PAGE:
Know the Riskfactors, Signs, Symptoms and What to do in an Emergency — Your Safety Depends on it!
Although the “official” start to summer isn’t until Wednesday, most would agree that summer seemingly started over a month ago. With temperatures consistently reaching the high 80’s and 90’s, and the humidity percentage equally as high, recent temperatures and this year, in general, have been warm. That being said, it is easy to escape the heat with an air conditioned setting, some shade, a pool, or a lake to jump into, but construction crews, whose “office” is outside, are denied those luxuries, and are rarely able to fully cool off while on the clock.
As a result, heat stress, although a safety factor sometimes overlooked, is one that should be taken very seriously – especially in these hot, humid, muggy summer months when the risk is so much higher. And what’s more is that not all construction companies implement heat-stress programs or proper training and warning techniques in the event that a crew member suffers from heat stress on a job.
The recent fatality of a construction worker in Texas has spotlighted the dangers of this line of work being performed in extreme heat. The employee, who was never given any instruction regarding heat stress, its symptoms, or its severity, was outside working just south of San Antonio,Texas on a 97-degree day. Not until well into the day did he make mention of not feeling well, and was told to sit inside an air conditioned truck for roughly 30 minutes, drink some water, have a snack, and simply “take it easy.” Although he followed the instruction he was given, it just wasn’t enough. The employee was found unconscious by co-workers in a ditch near their jobsite, and after being rushed to the hospital in an ambulance, was pronounced dead. An autopsy revealed that his core body temperature was over 107-degrees.
To avoid tragedies like this one from happening again, it is vital that construction companies not only warn their employees of the risks of heat stroke, but implement a training and/or orientation program to make those who work outside aware of the risk, able to recognize the symptoms, and knowledgeable of what to do in a potentially dangerous or life-threatening heat stress/stroke situation.
It is highly recommended you keep your employees and co-workers informed on the dangers of working outside in extreme heat. Here are some tips:
- You should have a formal, written program in place that outlines the dangers of heat stress within your company. And if you do have such a document, it is a good idea to review it with your company annually and to new hires upon initial employment, incorporating proper and relevant training techniques to prepare them in the event of an emergency. These types of documents and/or formal training techniques, although not required by law, better comply with OSHA and its training requirements, and boost overall safety.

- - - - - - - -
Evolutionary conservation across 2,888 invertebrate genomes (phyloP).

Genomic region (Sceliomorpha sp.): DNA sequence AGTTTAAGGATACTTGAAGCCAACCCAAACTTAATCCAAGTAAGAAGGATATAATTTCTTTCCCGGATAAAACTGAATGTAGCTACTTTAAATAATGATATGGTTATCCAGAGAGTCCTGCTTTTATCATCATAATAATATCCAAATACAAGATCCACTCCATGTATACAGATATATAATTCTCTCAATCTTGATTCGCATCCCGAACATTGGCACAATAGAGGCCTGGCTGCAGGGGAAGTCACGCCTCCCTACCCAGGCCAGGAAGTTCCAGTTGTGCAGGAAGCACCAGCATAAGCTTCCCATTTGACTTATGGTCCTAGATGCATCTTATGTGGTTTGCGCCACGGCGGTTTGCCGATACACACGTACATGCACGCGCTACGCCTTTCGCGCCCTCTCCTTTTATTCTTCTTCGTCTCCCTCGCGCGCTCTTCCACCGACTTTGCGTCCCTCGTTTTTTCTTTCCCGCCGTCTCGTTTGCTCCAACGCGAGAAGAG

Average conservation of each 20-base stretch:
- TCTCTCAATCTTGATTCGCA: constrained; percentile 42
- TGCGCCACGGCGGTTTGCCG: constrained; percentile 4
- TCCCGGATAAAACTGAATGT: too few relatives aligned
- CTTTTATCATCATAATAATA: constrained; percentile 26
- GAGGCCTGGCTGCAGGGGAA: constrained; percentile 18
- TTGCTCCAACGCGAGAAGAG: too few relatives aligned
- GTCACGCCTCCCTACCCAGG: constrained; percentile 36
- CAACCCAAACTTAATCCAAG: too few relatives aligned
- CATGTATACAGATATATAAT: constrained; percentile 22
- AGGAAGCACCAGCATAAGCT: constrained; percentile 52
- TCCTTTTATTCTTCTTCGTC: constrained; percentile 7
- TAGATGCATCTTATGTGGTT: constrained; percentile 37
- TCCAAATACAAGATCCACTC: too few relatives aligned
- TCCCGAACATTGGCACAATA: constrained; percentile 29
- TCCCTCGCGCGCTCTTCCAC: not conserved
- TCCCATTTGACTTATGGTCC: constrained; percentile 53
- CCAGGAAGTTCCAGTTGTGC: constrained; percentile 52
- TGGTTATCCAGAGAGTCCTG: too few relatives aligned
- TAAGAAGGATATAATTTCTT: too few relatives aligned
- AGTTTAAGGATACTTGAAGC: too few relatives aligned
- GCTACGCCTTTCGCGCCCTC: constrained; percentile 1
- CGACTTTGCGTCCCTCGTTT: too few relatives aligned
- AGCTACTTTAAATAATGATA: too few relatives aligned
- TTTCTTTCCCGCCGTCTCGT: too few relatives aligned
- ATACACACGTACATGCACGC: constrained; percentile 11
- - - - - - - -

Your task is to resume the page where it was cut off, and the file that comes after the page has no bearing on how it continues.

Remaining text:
- Understand that heat stress, though slightly less severe than actual heat stroke, is basically just as dangerous. People suffering from a minor form of heat stress will still show symptoms, such as a decrease in physical performance and capability, a decline in alertness and overall mental health, and increased irritability, anger, and inattention. These are some of the earliest symptoms, but are ones that often go either unrecognized or ignored, leading to heat stroke, causing severe medical conditions and even fatality.
- To prevent head-induced illness and injury, either provide or require that water or hydrating sports drinks be available on all job sites, utilize the air conditioning in vehicles and equipment that have it (and for older models not equipped with air conditioning, recommend, perhaps, a nearby restaurant or gas station that they can resort to for A/C), suggest that workers take more breaks – preferably somewhere that is shady, cool, or air conditioned — than what is required to avoid exhaustion, and to refrain from working in the mid to late-afternoon hours when the heat index is the highest – these hours would be ideal for a lunch or “cooling off” break. If possible, you could even suggest starting work 30 minutes to an hour early, in an effort to finish the workday and get out of the heat that much sooner.
Outdoor construction is the busiest throughout the summer months, and keeping busy is ideal, especially in this economy, but crew safety and increased risk from the extreme heat that June, July, and August bring is most definitely something to keep in mind. Necessary training courses and the proper precautions will keep everybody safe and healthy out there.